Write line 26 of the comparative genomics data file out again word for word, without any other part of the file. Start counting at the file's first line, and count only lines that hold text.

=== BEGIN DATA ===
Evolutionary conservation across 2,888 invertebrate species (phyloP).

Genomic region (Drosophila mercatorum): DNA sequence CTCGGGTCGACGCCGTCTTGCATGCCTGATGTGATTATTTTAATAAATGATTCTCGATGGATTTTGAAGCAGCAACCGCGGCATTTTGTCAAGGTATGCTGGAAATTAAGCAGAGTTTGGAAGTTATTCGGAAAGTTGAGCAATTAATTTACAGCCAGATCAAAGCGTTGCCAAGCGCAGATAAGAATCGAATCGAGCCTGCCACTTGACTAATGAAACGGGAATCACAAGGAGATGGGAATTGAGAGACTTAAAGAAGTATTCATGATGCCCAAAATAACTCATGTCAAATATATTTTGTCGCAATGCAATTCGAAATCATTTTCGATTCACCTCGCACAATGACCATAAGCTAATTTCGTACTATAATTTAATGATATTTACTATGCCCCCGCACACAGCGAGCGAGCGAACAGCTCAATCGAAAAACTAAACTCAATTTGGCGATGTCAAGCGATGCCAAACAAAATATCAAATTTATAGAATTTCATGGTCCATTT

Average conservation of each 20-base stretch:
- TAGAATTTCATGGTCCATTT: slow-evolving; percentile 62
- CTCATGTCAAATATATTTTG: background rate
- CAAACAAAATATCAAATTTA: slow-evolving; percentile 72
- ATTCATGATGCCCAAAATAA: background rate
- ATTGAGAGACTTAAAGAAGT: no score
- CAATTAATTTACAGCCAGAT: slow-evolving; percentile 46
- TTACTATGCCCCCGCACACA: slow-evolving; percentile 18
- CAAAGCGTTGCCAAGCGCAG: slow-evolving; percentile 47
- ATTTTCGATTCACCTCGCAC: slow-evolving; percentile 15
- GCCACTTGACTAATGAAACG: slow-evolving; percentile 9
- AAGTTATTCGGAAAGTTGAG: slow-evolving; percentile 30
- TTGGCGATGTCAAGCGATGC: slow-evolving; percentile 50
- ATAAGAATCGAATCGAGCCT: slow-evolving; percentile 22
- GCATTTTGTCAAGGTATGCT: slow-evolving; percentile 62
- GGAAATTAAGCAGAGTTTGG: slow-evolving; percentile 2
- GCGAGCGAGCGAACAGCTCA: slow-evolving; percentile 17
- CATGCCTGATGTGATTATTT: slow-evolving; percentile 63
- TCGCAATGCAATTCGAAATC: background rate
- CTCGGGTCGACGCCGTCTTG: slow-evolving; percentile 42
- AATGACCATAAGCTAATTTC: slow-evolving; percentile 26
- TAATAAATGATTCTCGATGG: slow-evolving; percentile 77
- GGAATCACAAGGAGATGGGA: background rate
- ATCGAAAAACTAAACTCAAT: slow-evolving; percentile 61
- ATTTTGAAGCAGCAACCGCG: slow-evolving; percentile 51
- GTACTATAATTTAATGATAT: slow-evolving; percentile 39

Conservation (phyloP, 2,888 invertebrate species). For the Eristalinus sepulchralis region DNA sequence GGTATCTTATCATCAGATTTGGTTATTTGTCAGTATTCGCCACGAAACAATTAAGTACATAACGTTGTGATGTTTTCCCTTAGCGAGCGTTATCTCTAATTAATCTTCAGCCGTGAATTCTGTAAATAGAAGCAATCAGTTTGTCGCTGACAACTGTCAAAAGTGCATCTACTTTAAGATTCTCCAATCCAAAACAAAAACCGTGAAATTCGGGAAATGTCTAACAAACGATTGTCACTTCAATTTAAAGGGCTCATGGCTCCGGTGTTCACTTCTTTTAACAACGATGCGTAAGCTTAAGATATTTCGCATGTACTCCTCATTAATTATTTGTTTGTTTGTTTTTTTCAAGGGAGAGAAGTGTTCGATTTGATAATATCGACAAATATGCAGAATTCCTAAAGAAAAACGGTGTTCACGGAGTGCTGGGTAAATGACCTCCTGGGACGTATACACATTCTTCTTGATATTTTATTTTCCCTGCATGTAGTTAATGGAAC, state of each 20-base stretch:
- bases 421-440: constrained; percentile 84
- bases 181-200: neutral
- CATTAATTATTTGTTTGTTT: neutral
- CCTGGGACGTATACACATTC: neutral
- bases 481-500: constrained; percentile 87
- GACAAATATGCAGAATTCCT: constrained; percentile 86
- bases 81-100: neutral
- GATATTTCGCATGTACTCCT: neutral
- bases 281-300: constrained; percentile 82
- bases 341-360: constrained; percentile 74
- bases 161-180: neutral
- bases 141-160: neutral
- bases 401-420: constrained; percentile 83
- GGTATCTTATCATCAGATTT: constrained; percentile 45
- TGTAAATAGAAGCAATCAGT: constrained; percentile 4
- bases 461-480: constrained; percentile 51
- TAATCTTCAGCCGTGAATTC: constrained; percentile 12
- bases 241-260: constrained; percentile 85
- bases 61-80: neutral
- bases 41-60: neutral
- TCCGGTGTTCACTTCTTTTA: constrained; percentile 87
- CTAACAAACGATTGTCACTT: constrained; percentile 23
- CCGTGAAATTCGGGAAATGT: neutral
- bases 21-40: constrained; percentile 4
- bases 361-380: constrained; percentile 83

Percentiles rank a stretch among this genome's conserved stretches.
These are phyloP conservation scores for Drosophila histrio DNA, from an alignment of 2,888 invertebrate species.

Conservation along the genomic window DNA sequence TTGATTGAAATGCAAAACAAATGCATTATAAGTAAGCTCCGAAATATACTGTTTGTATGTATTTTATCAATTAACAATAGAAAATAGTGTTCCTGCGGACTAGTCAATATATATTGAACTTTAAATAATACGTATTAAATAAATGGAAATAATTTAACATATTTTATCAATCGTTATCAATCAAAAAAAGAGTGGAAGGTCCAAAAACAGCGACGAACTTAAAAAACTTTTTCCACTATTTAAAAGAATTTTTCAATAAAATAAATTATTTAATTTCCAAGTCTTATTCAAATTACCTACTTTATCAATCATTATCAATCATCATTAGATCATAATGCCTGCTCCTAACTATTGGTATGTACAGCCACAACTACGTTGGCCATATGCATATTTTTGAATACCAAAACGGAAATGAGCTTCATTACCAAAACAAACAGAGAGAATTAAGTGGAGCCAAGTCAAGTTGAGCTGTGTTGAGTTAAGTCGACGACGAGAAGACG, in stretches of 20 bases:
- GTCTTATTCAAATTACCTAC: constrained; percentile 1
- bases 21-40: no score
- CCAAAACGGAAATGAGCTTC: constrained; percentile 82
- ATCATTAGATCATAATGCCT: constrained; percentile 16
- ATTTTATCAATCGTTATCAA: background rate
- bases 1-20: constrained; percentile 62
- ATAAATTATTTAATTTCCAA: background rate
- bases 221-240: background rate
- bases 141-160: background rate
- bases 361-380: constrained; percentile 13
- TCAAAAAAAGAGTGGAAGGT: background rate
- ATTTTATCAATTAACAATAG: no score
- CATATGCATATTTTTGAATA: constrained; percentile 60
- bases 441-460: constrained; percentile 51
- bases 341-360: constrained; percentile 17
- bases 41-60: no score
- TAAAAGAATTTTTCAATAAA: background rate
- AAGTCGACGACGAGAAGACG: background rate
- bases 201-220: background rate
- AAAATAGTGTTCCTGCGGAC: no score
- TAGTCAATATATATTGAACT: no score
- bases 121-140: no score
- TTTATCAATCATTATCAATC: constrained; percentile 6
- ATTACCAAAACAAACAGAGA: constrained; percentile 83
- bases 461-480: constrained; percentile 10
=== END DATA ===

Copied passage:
- ATCGAAAAACTAAACTCAAT: slow-evolving; percentile 61